How Do Bike Brakes Work?

You happen to be riding your bike smoothly along the road. Suddenly, an animal leaps into the lane and stops right in front of your bike. You need to make your decision within a split second.

As a result, you stamp heavily on the brakes. You expect it to stop the bike on time to avoid an accident. However, what gives you the assurance that it will work? Since brakes make use of scientific reasoning, you can be sure science won’t fail you.

What does a bike brake do?

Kids bike. Shock absorber, brake, wheel shown close up.

While riding, the bike possesses some form of energy known as kinetic energy. It is the energy an object has due to its speed and weight. The faster you are riding and more heavy you are, the kinetic energy will be high. That’s fine, as long as you don’t need to make use of the sudden brake. To alter from moving fast to a sudden stop, you need to completely remove the kinetic energy.

Bike brakes decrease the speed of the bike or stop it from moving ahead. It has the same importance as riding forward. Though it’s overlooked at times by the rider, proper control of the brake is a skill that should be attained. For specialized sort of riding like racing, brakes are not always used. However, riding through busy streets in urban areas, brakes are very essential.

Types of Bike Brakes

Though there are various sorts of bike brakes, the main ones are rim and disc brakes. Rim brakes are commonly used but disc brakes are becoming more popular these days.

Rim brakes

This brake uses the wheel rim as the surface for applying brakes. It reduces the speed when the rim brakes are compressed against the brake pads. Commonly used in road and city bikes. The two main rim brakes are: Cantilever rim brakes and caliper rim brakes.

Disc brakes

Instead of the rim, these brakes make use of a metallic circular disc placed on the wheel hub. The disc moves through the caliper that has the brake pads. Pressing the brakes pushes the pads onto the rotor. Disc brakes act as either hydraulic or mechanical.

Working on Rim Brakes

brake disc

While braking, the rim and brake pads encounter thermal heating. Normally this is not an issue. The brakes are applied for a short period with less force, hence the heat will dissolve into the air. Ceramic coating is available for the rims to decrease the wear and tear. This helps to improve the dry as well as wet braking. It also decreases heat transfer to the internal areas of the rim as it has thermal insulation.

Rim brakes need maintenance on a regular basis. The brake pads and rim wear down easily. So, the parts have to be checked periodically. Wet and muddy situations increase the wear and tear.

Note: These days disc brakes have replaced the rim brakes as the standard option. Due to technological advances, disc brakes are popular in cyclo-cross and road bikes.

Working on Disc Brakes

These brakes operate using the brake lever that is mounted on the handlebar. A brake caliper is present at the end of the brake system. Each wheel hub is attached with a metallic circular rotor. The outer surface of the rotor goes through the caliper and acts as the surface for braking.

Though the braking system differs slightly in different models, the principle is the same. The caliper contains many pistons, at the most two. Each one is placed on either side of the rotor where the brake pads are fixed. Pulling the levers causes the piston to move closer to the rotor. This allows the brake pads to come in contact with the ground. The friction that is caused by it makes the bike slow down or come to a halt.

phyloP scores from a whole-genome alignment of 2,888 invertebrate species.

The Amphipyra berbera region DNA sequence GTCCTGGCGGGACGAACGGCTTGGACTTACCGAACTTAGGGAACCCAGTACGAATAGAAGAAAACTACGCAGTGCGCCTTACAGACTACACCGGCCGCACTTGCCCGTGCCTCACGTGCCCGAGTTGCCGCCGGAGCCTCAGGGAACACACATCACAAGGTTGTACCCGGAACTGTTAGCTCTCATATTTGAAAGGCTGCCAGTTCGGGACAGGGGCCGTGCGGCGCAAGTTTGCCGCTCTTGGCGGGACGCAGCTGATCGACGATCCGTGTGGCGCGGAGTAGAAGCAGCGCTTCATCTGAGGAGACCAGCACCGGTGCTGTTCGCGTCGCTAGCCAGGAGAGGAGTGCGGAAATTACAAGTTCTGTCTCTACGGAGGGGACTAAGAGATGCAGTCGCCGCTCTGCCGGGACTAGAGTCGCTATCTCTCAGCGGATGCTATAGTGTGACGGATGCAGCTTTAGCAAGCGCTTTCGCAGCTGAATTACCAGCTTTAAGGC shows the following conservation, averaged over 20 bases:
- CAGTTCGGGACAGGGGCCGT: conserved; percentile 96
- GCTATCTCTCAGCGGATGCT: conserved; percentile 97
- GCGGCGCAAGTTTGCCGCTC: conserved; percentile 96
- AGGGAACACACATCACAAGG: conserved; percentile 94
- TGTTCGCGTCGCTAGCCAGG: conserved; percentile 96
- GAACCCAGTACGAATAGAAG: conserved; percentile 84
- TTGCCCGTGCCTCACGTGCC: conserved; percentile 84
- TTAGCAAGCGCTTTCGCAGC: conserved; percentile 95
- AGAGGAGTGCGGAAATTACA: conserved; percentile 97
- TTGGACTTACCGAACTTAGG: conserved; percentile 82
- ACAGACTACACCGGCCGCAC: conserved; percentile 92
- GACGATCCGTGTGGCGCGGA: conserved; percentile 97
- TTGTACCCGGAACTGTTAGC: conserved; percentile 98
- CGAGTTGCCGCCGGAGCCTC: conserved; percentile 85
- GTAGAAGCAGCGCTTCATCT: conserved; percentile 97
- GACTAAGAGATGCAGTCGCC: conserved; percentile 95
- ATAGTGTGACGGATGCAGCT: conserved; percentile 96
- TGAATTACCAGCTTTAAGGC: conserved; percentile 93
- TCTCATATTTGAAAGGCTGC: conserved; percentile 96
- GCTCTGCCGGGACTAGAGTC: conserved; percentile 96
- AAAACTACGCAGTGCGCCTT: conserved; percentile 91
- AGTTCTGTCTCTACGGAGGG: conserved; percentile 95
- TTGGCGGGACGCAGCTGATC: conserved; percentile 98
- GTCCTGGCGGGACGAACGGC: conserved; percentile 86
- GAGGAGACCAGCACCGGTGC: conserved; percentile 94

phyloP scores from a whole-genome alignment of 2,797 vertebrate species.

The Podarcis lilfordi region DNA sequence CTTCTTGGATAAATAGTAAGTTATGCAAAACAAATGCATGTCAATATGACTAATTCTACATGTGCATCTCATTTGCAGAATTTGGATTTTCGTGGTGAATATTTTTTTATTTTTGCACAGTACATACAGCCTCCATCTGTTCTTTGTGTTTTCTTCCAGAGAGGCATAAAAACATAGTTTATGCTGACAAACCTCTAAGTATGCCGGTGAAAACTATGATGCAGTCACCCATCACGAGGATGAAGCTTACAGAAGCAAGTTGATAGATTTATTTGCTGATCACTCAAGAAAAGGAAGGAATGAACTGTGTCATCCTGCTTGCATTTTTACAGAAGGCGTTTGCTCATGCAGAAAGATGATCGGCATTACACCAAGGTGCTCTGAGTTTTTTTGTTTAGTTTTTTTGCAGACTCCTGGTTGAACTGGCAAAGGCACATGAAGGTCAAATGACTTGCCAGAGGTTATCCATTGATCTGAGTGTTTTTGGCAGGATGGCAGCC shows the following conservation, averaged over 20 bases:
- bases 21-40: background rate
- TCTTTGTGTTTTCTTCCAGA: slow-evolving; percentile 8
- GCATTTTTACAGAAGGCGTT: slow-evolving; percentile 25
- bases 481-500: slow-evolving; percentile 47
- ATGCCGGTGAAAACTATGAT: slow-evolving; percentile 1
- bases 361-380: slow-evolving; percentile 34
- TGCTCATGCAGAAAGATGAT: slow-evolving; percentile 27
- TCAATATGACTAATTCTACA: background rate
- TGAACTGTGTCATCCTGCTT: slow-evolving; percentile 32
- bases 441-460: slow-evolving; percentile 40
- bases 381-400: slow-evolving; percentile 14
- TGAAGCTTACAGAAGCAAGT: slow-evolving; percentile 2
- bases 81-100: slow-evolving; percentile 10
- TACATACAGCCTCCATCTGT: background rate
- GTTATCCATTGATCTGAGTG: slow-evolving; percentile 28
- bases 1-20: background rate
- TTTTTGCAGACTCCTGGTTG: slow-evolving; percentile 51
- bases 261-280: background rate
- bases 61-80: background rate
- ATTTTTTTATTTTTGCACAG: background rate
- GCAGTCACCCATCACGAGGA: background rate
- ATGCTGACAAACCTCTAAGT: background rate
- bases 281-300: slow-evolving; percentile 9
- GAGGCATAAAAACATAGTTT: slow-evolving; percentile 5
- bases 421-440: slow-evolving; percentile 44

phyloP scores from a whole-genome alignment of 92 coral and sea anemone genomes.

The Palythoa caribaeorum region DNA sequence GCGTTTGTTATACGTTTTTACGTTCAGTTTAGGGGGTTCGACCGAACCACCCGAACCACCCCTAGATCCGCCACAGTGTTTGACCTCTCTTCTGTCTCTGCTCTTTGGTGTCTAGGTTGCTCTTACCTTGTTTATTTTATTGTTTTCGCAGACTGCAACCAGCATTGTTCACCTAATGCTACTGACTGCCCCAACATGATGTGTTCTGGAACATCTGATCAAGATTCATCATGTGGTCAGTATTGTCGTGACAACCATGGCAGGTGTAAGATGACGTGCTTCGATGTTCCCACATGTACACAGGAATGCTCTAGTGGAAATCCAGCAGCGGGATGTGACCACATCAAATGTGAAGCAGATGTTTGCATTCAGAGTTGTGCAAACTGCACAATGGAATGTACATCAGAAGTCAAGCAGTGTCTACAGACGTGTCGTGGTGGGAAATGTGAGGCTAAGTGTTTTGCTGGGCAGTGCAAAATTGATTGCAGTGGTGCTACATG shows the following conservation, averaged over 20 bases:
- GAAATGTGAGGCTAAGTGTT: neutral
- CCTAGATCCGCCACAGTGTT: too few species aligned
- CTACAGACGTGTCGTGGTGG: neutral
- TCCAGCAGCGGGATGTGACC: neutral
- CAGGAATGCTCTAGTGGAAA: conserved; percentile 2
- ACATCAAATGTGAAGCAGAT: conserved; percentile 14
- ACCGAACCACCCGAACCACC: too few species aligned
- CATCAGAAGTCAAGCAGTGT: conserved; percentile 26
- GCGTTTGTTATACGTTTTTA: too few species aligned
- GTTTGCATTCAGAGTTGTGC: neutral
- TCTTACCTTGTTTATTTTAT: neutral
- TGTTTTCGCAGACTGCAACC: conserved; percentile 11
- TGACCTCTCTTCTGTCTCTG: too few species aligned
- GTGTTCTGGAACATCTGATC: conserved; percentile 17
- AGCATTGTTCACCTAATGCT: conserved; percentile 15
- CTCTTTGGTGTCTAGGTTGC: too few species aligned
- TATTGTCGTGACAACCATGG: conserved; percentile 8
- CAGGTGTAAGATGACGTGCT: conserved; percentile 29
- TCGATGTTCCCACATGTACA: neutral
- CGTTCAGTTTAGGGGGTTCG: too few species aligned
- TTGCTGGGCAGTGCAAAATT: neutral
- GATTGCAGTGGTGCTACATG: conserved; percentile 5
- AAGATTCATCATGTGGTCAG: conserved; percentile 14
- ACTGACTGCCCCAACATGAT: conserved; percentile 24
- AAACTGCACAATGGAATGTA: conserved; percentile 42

Applying the Brakes Effectively

Bike riding has been a common activity now. However, riders overlook the bike handling skills such as using the brakes effectively. So, let’s have a look at it.

Avoid getting scared of the brakes

Brakes assist in controlling the speed or halting. Practice well by going out with your bike and braking accurately. Search for a calm place, ride at a high speed and try to come to a halt using the brakes. Keep repeating. At each try, check how long and how fast it takes to stop the bike. It’s worth enough to practice well before you take to the highways.

Do you experience skidding? Loose grips? Experiment all these in a street with lesser traffic.

Using front or back brakes

For the front brake, the brake lever is at the right side of the handlebars. For the rear brake, the lever is at the left-hand side. This is the standard set up, if you haven’t made any alterations like no brakes or so. You need to be familiar as to which brake is activated by which lever.

To brake well, the rear brake reduces the pace and the front brake helps you to stop the bike. Around 80% of the power to stop is from the front brakes. Remaining 20 percent is handled by the rear brakes. See to it the brake chains and pads are intact. If not, visit a local bike repair store and fix it. You can also repair it easily on your own.

Want to brake and approach a junction or roundabout? Pull the rear brake first. This will help to decrease the speed and place the bike on a natural line. This will further assist you to use the front brakes easily. In case the road ahead is clear, you need not apply the front gear. You can just use the rear gear and drag along. If there is heavy traffic, then the front brakes have to be applied to halt or slow down. Once you reach the pace you need, you can let go of the front brake and control the speed using the back brakes.

Related Topic: The ‘Ten Essentials and Checklist’ of Hiking That All Hikers Live By


Brakes have the ability to control the speed of the bike. Various options are available based on your bike and the type of riding you prefer. This post assists you to understand how a brake works and how to brake efficiently in a bike.

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